Phone safely stowed back in the tankbag, I turned back to the interstate. I bought gas at a truck stop and looked for a place to sleep. I saw train tracks on the map, and headed towards those. Train tracks are often surrounded by wild growth and abandoned areas. I found a gravel path and followed it through a field of neatly planted low crops. I sighed as I drew near a house with the porch light on. This was an inhabited area and not a good place to set up my tent. I turned round, riding through thick wet kentucky grass, my feet sinking, slipping, sliding- then I was back on the path – then there was a small indentation that I’d missed, a deep puddle, the front tire slid, I put my foot down but it slid too — the bike collapsed underneath me in the mud.
It was 2:30am. I tried to pick it up the bike, but it kept sliding. I unpacked the bike: the exposed saddlebag, my tankbag, the camping gear. It was still too heavy.
This was a bad place to camp. Someone was sure to come and yell at me in the morning.
That person could help me pick up the bike.
I set up my tent in front of my fallen steed. I remembered to put down the tent footprint.
I woke up in the night again, rain loud in my ears. My sleeping pad was deflating and the tent floor was wet again. I added some more air and went back to sleep.
In the morning I walked the half-mile to the truck stop, carrying my helmet so I looked more like an adventurous motorcyclist and less like a random vagrant. I scuffed my feet along the side of the road and wondered if today was going to be a good day or a bad day. That’s when I saw it: a small strip of black shine on the pavement. I leaned closer. It was a small field slug. The night’s rain hadn’t been welcome to me, but it added humidity and slicked the ground facilitating ease of movement for the little mollusc. As I continued to the truck stop, more field slugs dotted my path, and I knew that today was going to be a good day.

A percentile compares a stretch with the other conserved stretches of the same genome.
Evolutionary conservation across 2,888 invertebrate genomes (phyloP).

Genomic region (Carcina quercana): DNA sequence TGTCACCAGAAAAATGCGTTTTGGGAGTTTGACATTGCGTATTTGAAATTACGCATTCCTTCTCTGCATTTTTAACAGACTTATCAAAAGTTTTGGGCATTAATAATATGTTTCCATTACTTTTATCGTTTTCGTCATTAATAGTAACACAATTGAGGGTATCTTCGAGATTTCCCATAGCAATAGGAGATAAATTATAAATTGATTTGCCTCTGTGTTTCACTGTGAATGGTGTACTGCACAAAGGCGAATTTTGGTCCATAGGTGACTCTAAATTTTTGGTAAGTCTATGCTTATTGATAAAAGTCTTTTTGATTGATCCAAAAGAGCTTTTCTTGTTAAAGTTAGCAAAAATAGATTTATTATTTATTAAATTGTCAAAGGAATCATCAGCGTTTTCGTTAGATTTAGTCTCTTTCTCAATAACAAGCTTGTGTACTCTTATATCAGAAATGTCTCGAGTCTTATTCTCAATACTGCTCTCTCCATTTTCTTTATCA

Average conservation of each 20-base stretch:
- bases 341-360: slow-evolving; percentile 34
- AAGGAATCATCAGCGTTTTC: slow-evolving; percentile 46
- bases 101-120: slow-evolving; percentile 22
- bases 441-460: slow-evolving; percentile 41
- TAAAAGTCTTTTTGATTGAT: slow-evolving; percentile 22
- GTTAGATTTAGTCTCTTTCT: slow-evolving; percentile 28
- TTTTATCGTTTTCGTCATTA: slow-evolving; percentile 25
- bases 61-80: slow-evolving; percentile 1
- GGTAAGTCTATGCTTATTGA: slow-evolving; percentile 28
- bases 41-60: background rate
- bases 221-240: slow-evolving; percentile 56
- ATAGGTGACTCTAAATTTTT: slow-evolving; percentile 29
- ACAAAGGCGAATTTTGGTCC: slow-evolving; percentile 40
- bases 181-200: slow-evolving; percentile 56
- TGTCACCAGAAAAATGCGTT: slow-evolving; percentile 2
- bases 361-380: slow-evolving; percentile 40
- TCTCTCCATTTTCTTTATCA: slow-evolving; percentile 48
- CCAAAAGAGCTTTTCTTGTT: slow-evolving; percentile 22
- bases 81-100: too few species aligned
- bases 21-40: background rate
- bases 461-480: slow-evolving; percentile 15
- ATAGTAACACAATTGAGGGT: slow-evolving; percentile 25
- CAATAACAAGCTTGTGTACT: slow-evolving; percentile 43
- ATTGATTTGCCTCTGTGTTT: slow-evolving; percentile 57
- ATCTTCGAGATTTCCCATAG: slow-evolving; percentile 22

Two hunters in a pickup truck with a quad and a dead deer in the back shuttled me to the farmer’s field and helped me haul Dorothy out of the mud. I had gasoline for my stove now but I didn’t want to stop to make breakfast. I was two hours north of Mammoth Cave. The tours only ran until a certain time of day, so I needed to get there as fast as I could.
Down the interstate I went; the road turned mildly scenic, the grasses growing long, the farmland thinning out and giving way to forest. I reached Mammoth Cave at 2:30pm, then gained an extra hour with the time change. I booked a 3pm tour – “Domes and Dripstones”, two hours long – and used my extra time to set up my sled.
Mammoth Cave has a strict no-tripods, no-monopods, no-flash-photography policy. In short, the park despises photographers. I was amused to see a placard boasting of one of the leading inventors of flash photography having perfected their technique in Mammoth Caves.
I showed the ticket agent my sled and asked if it would be permitted; she said no. I asked the info guide if my sled was permitted; he said it was ranger-dependent but highly unlikely. I headed out toward the staging area where my tour bus would be waiting, and a ranger in his late sixties scowled at my camera apparatus. “No tripods allowed,” he said.
“It’s not a tripod,” I said.
“Whatever it is, it’s not allowed,” he said. “Period. Final.”
We glared at each other and I continued walking to my staging area. With any luck he wouldn’t be the ranger assigned to my tour.
Indeed a different ranger waited in my staging area – I’d seen him walk past as I bickered with the older one. He watched as I approached, defeat in my step. Yet I had to try. Today was a good day! “Hi, I’m Shannon,” I said, in my most friendly voice. “I rode here from Vancouver. On a motorcycle. This is my fourth National Park. I also visited Yellowstone, Grand Tetons, and Badlands.” I looked at the sled in my hands pointedly. “This is not a tripod. It’s not a monopod. It will never touch the ground. I’m going to hold it in my hands at all times. It won’t damage anything.”
“You’re fine,” he said. He laughed at my relief. “It just depends who you ask.”
Two more rangers tried to confiscate my sled, but the nice ranger was apparently in charge, and stuck up for me.